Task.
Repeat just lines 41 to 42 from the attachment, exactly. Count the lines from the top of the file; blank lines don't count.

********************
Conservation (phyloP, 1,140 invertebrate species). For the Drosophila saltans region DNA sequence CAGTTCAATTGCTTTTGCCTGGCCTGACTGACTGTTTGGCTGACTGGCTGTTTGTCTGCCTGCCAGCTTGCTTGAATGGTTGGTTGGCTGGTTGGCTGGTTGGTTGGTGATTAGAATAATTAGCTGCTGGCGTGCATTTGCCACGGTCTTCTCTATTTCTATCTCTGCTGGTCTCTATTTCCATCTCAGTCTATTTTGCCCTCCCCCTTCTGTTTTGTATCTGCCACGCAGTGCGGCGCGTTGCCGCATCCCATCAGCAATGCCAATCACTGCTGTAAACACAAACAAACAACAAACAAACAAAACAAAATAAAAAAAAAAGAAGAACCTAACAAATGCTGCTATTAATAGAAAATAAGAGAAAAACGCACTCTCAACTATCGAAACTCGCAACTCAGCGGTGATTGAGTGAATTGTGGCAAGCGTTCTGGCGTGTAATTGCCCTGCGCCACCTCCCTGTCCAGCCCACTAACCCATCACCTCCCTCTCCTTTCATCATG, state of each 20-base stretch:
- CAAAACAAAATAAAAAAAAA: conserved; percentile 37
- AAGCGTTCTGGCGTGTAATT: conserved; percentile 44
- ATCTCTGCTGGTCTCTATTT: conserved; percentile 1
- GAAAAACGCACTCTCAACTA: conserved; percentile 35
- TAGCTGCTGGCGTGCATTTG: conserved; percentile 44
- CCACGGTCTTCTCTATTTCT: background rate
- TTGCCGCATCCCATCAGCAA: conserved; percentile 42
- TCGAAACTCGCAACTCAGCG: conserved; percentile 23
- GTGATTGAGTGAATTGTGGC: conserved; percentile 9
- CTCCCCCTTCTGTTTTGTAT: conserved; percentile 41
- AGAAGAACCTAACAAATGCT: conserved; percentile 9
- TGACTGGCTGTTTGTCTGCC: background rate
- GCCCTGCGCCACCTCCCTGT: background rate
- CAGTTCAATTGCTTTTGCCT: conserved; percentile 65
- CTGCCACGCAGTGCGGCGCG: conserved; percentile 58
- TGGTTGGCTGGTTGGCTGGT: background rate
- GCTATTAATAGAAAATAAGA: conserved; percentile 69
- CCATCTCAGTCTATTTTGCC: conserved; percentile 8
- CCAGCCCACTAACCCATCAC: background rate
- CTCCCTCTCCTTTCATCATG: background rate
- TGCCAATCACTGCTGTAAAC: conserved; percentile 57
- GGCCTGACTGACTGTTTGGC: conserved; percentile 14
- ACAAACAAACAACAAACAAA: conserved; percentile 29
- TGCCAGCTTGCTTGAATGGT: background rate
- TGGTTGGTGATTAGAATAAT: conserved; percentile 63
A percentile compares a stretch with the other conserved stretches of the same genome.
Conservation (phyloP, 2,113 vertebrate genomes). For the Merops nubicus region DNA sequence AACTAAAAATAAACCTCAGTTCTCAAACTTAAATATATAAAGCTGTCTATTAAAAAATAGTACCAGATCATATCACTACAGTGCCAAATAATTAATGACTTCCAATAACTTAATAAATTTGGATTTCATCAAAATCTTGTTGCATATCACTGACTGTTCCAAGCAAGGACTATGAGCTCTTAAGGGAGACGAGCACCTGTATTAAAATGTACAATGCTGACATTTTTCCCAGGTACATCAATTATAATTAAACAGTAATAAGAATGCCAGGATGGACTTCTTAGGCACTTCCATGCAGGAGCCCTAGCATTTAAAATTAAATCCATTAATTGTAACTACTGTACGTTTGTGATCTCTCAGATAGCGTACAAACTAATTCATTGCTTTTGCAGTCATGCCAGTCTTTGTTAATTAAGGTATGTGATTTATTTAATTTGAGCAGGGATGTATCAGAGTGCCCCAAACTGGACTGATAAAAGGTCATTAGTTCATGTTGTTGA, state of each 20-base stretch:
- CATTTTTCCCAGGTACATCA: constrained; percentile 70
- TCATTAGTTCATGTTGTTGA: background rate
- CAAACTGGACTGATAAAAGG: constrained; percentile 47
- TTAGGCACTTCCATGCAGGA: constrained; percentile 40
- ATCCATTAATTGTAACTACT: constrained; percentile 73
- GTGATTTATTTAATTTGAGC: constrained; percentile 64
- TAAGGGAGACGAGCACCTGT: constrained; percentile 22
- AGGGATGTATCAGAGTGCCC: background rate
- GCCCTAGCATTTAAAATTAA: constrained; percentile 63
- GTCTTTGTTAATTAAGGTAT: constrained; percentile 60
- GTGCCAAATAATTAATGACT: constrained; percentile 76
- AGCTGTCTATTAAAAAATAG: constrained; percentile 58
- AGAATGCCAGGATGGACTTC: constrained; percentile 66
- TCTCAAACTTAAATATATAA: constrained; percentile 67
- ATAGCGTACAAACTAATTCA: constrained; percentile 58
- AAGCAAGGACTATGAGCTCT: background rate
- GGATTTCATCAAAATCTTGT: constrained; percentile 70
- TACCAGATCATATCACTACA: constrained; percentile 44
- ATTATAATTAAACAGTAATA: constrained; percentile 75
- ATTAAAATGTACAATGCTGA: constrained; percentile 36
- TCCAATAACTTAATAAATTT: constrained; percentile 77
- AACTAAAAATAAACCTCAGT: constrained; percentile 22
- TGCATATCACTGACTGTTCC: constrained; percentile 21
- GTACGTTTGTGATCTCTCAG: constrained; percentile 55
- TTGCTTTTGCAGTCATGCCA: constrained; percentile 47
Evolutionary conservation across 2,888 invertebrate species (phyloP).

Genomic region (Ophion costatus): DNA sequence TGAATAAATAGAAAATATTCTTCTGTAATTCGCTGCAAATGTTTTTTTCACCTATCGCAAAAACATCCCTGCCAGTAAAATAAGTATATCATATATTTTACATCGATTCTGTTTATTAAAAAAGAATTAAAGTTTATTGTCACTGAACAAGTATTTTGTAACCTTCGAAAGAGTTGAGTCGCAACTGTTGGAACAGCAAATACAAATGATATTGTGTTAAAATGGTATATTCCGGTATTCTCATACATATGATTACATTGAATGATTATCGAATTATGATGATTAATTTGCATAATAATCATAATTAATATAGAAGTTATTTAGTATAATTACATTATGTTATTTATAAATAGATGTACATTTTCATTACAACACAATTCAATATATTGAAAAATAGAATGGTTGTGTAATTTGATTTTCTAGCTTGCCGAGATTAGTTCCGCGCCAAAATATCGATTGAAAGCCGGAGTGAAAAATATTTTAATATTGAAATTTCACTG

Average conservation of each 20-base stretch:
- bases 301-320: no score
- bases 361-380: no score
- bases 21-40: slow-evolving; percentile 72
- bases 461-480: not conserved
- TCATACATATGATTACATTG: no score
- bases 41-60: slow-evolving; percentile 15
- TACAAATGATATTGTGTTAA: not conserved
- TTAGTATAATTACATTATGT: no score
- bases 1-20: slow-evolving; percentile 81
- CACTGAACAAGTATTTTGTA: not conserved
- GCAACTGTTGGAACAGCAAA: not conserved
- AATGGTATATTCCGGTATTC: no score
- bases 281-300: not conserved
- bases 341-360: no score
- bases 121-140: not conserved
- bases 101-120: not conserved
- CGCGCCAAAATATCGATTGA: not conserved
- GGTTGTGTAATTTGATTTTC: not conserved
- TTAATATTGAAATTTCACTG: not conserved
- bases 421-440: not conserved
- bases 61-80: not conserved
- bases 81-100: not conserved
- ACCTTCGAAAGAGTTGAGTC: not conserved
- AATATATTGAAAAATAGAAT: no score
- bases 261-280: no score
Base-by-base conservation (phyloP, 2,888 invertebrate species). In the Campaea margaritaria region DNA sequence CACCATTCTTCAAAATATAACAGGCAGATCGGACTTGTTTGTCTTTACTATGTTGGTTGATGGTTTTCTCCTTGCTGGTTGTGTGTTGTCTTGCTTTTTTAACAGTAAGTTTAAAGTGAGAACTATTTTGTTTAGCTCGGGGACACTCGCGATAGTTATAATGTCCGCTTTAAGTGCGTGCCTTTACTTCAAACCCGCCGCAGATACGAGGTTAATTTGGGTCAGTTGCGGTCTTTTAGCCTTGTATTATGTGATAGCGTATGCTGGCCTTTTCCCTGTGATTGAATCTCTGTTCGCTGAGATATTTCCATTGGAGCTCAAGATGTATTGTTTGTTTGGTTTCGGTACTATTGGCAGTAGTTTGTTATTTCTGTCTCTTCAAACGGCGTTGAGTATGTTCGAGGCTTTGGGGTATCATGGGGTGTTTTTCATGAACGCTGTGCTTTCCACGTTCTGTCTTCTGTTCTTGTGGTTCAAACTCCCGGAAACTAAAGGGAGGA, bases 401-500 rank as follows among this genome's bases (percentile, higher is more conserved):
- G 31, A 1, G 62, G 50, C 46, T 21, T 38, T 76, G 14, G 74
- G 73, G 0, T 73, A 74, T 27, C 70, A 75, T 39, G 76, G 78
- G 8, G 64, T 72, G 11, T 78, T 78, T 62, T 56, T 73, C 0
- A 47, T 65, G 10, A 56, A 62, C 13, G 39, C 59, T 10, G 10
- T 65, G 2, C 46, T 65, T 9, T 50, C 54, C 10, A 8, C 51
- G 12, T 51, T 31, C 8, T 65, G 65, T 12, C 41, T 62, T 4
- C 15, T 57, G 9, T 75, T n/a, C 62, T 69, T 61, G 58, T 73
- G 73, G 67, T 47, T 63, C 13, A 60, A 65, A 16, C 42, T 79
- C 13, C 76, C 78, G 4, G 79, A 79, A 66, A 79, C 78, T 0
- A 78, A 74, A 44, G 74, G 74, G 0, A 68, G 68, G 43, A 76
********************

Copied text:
- AGAATGCCAGGATGGACTTC: constrained; percentile 66
- TCTCAAACTTAAATATATAA: constrained; percentile 67